In 1951, at the age of 19, he wrote what some music historians identify as the first ever rock ‘n’ roll record, Rocket 88. He performed on it with his band, The Kings of Rhythm, although the record was credited to Jackie Brenston and his Delta Cats.
Ike met the woman he would later marry when she was an 18-year-old singer named Anna Mae Bullock. He quickly signed her up to front his group, coaching and re-styling her into the husky-voiced, stiletto-wearing Tina Turner. They soared to fame with a string of hits, beginning with A Fool in Love.
Tina was still singing back-up as Little Ann in Ike’s band when she recorded the sensational vocal on A Fool In Love – originally as a demo. It didn’t take Ike long to realise he’s never heard a better take, kept it, and changed Little Ann’s name to Tina. It was to be their first single together.
Others followed, including I Idolize You, It’s Gonna Work Out Fine and Proud Mary – which won the couple a Grammy Award in 1972. But it was mainly on their stage act – one of the raunchiest and most powerful ever seen at the time – that their sixties’ reputation was based.
The duo recorded over 30 albums for various labels and scored a massive UK hit in 1966 with the Phil Spector-produced River Deep Mountain High, and again in 1973 with Nutbush City Limits (written by Tina).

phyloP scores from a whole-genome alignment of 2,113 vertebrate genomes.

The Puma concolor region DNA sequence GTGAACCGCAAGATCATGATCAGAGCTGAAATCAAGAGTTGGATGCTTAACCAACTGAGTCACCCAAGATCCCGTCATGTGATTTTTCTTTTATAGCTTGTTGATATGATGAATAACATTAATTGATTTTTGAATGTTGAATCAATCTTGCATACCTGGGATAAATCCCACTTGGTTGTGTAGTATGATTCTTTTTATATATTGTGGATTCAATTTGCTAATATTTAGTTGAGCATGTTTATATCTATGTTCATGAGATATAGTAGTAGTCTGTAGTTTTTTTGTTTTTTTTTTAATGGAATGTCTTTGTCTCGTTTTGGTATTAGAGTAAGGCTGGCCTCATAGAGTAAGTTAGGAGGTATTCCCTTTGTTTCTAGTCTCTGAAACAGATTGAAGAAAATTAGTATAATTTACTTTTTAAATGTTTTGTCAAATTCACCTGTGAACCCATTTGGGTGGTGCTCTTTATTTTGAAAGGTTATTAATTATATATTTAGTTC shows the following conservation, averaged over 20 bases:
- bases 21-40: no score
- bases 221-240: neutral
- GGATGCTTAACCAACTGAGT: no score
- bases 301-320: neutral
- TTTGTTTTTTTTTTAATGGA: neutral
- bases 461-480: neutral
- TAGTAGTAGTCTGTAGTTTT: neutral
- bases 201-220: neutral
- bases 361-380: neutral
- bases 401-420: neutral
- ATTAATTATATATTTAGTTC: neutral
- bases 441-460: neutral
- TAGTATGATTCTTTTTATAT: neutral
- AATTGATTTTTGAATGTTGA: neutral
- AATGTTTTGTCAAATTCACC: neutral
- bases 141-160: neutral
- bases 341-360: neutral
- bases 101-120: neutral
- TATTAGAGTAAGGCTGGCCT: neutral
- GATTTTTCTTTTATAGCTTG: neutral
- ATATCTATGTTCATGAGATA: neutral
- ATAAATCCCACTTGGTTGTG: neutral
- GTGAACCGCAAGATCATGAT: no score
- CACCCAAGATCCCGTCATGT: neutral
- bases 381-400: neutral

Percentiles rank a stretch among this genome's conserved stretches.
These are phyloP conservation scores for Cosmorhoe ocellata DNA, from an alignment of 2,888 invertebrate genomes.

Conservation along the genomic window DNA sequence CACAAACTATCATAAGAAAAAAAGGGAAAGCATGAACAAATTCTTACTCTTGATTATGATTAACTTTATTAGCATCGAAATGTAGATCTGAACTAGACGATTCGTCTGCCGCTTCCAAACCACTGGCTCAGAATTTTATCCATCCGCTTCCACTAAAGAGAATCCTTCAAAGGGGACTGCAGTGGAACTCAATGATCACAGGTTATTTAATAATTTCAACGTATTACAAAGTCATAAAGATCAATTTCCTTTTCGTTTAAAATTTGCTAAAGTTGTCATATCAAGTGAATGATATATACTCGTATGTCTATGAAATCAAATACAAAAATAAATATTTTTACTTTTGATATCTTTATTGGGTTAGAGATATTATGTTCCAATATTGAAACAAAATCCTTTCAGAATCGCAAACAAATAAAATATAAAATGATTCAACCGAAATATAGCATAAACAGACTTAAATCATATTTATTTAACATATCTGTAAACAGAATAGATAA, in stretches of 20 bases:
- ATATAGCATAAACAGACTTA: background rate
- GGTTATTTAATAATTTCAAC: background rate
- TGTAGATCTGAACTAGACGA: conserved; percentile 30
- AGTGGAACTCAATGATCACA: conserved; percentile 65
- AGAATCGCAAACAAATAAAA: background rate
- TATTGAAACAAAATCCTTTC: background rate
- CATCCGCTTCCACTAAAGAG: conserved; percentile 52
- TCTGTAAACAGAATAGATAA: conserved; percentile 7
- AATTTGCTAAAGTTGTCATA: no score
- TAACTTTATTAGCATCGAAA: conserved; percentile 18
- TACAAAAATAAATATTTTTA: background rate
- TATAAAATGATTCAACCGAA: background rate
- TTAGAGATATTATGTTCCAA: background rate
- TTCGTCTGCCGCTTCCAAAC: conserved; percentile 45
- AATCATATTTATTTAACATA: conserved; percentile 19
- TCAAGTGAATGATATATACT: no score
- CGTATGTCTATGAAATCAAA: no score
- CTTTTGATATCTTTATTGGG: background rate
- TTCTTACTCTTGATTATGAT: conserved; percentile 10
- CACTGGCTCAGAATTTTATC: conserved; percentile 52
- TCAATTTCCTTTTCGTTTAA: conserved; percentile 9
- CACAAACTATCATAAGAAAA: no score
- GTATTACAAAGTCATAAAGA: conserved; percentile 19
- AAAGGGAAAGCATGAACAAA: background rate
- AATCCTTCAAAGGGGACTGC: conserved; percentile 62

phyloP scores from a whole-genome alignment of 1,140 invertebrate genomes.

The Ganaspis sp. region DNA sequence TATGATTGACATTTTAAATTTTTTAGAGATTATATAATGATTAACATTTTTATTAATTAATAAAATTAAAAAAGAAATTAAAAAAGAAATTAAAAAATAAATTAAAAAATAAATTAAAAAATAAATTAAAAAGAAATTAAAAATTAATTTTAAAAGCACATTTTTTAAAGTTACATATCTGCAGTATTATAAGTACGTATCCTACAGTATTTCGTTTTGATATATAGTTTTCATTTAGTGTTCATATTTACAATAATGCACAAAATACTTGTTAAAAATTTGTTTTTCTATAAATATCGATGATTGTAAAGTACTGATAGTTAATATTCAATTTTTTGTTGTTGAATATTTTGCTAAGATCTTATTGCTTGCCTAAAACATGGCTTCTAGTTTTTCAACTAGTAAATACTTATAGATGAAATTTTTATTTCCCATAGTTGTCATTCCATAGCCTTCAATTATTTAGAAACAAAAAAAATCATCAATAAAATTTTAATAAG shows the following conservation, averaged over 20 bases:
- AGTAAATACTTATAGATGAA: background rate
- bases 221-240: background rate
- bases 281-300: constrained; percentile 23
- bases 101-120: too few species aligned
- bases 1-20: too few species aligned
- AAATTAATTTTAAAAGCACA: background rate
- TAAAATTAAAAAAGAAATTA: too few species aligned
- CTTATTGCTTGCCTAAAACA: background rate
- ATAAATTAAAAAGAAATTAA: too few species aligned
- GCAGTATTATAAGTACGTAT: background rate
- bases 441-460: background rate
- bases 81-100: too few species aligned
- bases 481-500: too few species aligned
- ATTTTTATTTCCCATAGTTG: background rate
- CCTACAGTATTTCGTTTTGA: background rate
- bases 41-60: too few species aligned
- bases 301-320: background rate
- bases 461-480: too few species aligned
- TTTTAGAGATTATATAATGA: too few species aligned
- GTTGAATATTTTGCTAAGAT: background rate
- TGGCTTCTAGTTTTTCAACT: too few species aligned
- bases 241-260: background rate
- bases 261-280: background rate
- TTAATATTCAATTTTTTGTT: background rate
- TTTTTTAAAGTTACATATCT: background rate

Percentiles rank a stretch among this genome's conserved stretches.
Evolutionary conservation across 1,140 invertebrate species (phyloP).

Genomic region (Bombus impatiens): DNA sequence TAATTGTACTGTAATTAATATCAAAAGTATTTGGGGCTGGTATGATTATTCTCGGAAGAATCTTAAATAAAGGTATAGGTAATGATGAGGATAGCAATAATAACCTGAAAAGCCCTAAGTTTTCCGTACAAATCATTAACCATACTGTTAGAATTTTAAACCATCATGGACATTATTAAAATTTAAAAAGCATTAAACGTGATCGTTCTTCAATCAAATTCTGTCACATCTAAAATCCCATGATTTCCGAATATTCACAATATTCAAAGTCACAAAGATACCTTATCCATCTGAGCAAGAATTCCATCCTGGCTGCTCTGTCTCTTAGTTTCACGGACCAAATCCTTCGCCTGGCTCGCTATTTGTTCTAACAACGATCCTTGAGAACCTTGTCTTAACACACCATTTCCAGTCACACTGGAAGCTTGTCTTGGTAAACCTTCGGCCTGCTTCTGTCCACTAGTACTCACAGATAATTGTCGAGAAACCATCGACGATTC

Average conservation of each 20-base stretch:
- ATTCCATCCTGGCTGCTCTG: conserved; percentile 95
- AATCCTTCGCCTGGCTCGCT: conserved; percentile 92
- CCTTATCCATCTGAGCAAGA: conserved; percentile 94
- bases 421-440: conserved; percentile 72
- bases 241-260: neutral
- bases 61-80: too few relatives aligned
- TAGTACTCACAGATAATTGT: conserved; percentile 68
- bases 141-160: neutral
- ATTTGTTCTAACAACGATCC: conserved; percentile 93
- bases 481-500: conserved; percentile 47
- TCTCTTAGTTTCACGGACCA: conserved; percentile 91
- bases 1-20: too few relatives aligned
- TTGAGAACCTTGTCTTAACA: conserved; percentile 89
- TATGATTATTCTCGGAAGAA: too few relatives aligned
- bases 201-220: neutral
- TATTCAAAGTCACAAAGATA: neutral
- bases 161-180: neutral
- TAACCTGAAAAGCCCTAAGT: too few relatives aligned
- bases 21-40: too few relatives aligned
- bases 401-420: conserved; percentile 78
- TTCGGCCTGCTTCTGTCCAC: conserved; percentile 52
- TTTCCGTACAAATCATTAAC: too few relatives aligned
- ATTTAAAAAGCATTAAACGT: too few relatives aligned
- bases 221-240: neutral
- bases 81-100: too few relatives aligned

The pair’s relationship was overshadowed by his drug-fuelled abusive treatment of her, which led Tina Turner to eventually seek a divorce in 1976.
The story of this period was told in the 1993 film What’s Love Got To Do With It, based on Tina Turner’s autobiography I, Tina, and starring Laurence Fishburne and Angela Bassett as the musical duo. Ike maintained that much of the film’s portrayal of him was inaccurate.
After the divorce, one of the pair would reinvent herself as a globe-conquering AOR diva, while the other would make headlines for less celebratory reasons.
The duo were inducted into the Rock and Roll Hall of Fame in 1991, although Ike was in prison at the time.
In 2001, at the age of 70, he returned to the public eye – this time for his music, rather than his misdemeanours – with the release of the Grammy-nominated album Here and Now – and in 2007, despite a battle with the lung condition emphysema, he won his second Grammy for a further album, Risin’ with the Blues.
Ike Turner died on 12 December 2007 at the age of 76. Californian coroners established that he was killed by a cocaine overdose.
Cardiovascular disease and pulmonary emphysema were also given as “significant” factors in the death.
In his autobiography, Ike estimated he had spent $11m to support his cocaine habit in the 1970s and 1980s.